Some people, especially the younger ones, are cautious about the idea of canning produce. Many families have gotten out of the habit, and that’s sad, because it really is pretty easy. If you’re thinking of starting, you can learn all about the dangers in the links below, but really, you just have to remember to use a tested recipe, and not change anything. It’s good to be cautious, but it’s a shame to miss out on an opportunity to preserve some of our good local produce.
Ontario Ministry of Agriculture
Another relatively easy way to preserve food is by drying it. I have a friend who swears by her home-dried tomatoes, and she just uses a light bulb. Not expensive, and not difficult. There are also solar drying racks, which use even less energy.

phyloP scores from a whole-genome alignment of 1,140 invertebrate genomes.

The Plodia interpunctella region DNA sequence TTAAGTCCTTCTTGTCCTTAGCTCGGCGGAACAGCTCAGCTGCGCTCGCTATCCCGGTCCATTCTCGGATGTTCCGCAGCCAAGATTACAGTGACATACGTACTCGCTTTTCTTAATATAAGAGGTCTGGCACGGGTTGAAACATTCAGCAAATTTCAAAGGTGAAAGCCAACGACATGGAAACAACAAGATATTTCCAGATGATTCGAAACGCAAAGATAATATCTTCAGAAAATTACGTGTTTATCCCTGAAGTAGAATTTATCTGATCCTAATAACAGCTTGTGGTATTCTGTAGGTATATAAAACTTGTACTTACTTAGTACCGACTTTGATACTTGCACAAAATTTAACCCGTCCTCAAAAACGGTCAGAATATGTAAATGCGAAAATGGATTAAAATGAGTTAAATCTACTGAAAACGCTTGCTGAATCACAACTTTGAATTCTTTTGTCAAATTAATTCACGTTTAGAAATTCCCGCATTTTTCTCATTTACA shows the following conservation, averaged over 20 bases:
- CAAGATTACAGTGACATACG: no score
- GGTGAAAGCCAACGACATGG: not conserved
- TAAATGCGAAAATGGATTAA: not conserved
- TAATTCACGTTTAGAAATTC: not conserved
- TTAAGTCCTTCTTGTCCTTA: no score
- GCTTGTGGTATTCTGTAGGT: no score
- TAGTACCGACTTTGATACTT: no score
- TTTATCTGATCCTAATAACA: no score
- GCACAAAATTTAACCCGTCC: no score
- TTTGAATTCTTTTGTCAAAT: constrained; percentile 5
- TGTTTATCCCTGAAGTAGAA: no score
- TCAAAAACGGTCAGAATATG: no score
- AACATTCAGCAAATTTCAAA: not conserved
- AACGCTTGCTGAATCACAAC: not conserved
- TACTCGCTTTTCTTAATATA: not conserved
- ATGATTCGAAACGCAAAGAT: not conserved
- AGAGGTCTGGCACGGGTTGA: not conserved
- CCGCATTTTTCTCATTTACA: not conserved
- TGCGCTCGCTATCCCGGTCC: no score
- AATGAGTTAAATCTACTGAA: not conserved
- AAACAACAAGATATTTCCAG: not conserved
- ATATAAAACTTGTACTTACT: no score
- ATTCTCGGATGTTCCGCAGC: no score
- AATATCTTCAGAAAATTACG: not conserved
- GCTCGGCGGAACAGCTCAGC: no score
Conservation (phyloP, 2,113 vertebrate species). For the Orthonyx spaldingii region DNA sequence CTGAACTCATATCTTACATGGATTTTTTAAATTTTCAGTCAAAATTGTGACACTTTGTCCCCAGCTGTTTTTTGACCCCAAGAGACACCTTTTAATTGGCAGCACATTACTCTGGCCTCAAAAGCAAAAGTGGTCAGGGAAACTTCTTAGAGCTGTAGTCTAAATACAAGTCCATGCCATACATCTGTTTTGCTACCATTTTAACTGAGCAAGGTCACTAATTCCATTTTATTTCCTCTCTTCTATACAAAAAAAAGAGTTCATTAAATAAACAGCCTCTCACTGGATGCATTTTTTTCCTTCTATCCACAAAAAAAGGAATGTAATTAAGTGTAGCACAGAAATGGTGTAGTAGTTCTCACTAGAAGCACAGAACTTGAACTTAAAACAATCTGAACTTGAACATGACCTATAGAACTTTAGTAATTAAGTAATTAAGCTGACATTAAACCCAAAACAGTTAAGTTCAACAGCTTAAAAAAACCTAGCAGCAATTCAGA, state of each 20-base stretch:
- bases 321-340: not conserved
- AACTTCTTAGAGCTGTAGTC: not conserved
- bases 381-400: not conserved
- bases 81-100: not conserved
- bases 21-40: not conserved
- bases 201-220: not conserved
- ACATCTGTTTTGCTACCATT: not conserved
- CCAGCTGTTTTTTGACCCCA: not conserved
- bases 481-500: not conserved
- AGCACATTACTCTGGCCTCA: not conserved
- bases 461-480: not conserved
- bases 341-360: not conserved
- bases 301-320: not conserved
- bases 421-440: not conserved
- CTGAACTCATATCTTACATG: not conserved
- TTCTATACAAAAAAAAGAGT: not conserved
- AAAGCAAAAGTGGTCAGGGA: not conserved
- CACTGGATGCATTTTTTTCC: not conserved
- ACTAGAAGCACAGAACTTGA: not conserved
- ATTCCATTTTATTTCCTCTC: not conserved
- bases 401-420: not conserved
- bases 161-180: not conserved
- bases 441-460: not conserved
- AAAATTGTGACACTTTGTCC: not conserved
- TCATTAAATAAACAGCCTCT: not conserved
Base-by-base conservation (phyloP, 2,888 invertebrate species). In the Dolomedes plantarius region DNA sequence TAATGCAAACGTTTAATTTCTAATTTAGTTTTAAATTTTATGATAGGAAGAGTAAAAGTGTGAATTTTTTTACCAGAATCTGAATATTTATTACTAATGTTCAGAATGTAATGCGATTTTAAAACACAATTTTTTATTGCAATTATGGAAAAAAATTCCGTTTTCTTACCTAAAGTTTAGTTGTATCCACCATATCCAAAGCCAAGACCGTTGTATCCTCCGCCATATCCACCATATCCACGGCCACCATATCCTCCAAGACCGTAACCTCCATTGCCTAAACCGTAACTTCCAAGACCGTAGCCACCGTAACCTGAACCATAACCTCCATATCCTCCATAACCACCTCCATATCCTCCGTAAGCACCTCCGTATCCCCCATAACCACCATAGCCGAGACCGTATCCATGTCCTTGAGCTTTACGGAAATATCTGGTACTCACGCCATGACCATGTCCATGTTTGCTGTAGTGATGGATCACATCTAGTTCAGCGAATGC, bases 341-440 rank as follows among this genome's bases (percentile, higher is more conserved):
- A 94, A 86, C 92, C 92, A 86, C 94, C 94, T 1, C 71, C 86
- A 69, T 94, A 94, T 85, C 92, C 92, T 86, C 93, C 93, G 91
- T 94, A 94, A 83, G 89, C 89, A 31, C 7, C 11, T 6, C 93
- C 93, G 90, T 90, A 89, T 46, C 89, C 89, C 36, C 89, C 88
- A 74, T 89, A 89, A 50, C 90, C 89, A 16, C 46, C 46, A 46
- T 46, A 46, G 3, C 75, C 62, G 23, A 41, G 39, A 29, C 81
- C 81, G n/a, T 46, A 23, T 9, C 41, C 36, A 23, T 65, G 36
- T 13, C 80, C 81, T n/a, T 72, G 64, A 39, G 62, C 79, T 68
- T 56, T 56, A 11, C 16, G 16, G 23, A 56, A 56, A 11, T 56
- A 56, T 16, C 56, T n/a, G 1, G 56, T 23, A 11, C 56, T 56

Freezing is the most common way we preserve food nowadays, but if you’re like me, you always have that nagging fear that the power will go off, and you’ll lose everything. One way to minimize that fear is to be sure there are no empty spaces in your freezer. This helps conserve the cold. Try saving large plastic containers (kitty litter containers work great); when you need to fill up spaces, fill the containers with water and leave them outside. When they freeze, put them at the bottom of the freezer. Then you can stack remaining food on top, making it easier to access.
I’ll be posting resources for home preservation of food in Stratford as the season approaches.